57. Hello. I was born with RUS in both arms. My left arm cannot turn supine past 90 and my right can only turn a bit past 90. So basically not at all. I was diagnosed on 9/11/01 when I was 13. I have noticed that the muscles in my forearms are noticeably smaller. Turning doorknobs requires me to dip my elbow. In fact My parents first noticed the condition when I was unable to open a door while carrying a paper grocery bag in my arms. Besides getting change in a drive through, bicep curls, fielding a ground ball, bowling, taking a football snap under center (very awkward) and other things like that, this issue hasn’t really affected me that much. I played college football for 4 years as a defensive back, where I could even hang clean 300lbs with a slightly awkward arm / wrist position. During my diagnosis I was told about and considered surgery. I am glad that I did not. At 30 I can say that I have lived a perfectly normal life. I can only hope I don’t experience pain in the future. In fact I am a jiu jitsu practitioner and have found that utilizing my “boney forearms” is very useful against my opponents. Have never met or talked to anyone else with it. Only began researching it lately. Hope this might help people with young kids.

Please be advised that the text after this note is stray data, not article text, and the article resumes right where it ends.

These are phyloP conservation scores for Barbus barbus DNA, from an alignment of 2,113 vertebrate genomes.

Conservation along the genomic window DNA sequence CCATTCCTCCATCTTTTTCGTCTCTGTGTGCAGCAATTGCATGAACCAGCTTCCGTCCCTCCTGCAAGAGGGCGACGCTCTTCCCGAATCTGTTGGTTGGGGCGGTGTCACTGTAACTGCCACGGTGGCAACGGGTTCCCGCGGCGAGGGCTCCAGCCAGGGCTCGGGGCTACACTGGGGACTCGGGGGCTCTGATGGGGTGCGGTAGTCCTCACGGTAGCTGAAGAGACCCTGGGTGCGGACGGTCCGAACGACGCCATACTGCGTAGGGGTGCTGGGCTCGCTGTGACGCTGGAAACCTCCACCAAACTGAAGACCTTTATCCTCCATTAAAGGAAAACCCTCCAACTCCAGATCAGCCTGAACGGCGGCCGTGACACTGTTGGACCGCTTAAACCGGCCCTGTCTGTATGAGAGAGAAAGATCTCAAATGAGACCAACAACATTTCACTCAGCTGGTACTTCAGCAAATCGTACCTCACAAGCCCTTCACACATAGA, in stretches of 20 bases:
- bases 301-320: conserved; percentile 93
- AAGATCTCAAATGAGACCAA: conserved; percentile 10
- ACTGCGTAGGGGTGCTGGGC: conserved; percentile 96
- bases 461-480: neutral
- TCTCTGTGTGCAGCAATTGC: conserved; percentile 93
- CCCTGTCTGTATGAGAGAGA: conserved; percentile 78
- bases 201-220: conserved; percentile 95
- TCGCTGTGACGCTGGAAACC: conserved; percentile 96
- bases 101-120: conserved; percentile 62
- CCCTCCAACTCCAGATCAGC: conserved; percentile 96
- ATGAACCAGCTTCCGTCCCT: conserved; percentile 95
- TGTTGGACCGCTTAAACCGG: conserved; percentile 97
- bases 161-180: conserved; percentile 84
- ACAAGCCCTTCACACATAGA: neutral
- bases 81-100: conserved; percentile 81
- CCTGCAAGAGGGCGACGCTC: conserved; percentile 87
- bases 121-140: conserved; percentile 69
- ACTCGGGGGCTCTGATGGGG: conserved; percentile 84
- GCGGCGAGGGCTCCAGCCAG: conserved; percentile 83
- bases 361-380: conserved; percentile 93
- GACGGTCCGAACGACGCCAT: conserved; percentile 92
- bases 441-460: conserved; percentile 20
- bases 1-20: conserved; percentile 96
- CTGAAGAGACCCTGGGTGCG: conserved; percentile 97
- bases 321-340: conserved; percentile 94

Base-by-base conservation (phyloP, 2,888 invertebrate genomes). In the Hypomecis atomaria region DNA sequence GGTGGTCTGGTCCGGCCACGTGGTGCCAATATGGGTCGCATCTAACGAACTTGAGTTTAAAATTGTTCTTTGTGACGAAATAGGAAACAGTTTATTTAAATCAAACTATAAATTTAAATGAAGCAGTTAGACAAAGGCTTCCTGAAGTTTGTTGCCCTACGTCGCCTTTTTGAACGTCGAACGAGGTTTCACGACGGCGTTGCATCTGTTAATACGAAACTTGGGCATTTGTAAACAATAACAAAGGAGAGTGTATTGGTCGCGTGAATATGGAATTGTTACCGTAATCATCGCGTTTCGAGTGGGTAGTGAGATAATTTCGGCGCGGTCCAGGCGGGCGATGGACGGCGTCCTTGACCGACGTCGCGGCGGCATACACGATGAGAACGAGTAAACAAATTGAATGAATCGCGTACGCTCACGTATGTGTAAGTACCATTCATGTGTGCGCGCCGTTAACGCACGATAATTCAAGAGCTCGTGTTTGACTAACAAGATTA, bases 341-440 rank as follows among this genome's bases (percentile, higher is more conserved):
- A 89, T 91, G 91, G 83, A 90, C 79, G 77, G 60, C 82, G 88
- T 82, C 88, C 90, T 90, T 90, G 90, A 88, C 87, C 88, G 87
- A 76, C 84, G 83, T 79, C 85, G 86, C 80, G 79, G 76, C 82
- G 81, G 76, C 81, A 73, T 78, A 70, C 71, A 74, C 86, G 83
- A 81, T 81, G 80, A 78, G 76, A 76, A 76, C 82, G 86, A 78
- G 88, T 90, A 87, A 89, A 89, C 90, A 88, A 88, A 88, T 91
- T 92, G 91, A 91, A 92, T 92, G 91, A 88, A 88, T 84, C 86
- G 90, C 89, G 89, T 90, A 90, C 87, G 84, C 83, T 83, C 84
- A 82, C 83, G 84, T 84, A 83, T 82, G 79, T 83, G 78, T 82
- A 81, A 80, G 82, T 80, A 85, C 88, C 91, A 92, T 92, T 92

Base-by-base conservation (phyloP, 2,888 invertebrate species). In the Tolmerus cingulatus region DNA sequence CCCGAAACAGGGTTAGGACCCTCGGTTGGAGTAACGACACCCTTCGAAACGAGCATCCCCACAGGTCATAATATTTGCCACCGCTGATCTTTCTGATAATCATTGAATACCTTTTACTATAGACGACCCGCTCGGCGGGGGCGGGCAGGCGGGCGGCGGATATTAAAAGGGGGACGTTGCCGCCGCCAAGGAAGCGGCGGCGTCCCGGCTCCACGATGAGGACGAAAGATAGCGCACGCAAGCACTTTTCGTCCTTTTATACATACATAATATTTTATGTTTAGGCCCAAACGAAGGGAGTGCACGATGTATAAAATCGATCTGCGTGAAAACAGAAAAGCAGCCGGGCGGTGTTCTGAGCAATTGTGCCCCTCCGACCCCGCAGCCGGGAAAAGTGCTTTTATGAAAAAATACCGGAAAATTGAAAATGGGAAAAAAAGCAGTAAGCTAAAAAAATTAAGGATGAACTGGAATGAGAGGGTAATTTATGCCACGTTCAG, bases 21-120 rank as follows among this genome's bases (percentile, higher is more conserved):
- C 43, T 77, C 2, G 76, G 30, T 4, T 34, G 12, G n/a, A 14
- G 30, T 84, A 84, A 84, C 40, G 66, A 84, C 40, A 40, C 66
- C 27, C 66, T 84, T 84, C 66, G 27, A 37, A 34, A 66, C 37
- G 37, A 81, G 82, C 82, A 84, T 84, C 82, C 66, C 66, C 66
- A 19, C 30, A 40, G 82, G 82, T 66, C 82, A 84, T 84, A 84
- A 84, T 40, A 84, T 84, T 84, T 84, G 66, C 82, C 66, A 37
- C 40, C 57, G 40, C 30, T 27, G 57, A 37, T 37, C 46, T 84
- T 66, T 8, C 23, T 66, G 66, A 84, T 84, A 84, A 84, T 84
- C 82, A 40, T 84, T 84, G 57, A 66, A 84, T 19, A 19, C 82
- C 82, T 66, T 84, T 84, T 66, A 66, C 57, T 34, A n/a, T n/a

58. Braden,
    Thank you for the comment. Your perspective will be very helpful for families to read. I will add that, unfortunately, for some kids, the position of the RUS will interfere with activities more than you have experienced.

  59. Very glad to have come across this page. I'm 43 and always wanted to know why I can't drop or turn my left wrist and face the palm upwards. It gets stuck facing right when I turn from palm down to palm up. Realised this at age 10 when my karate teacher tried to manipulate my hand to a position I physically couldn't do. Also means I'm stuck at a basic level of guitar. Barre positions are impossible. Sounds like there are much more serious implications for some folks out there so guess I'm lucky. Again thanks for this page, I now have a name for my funny arm as mum calls it.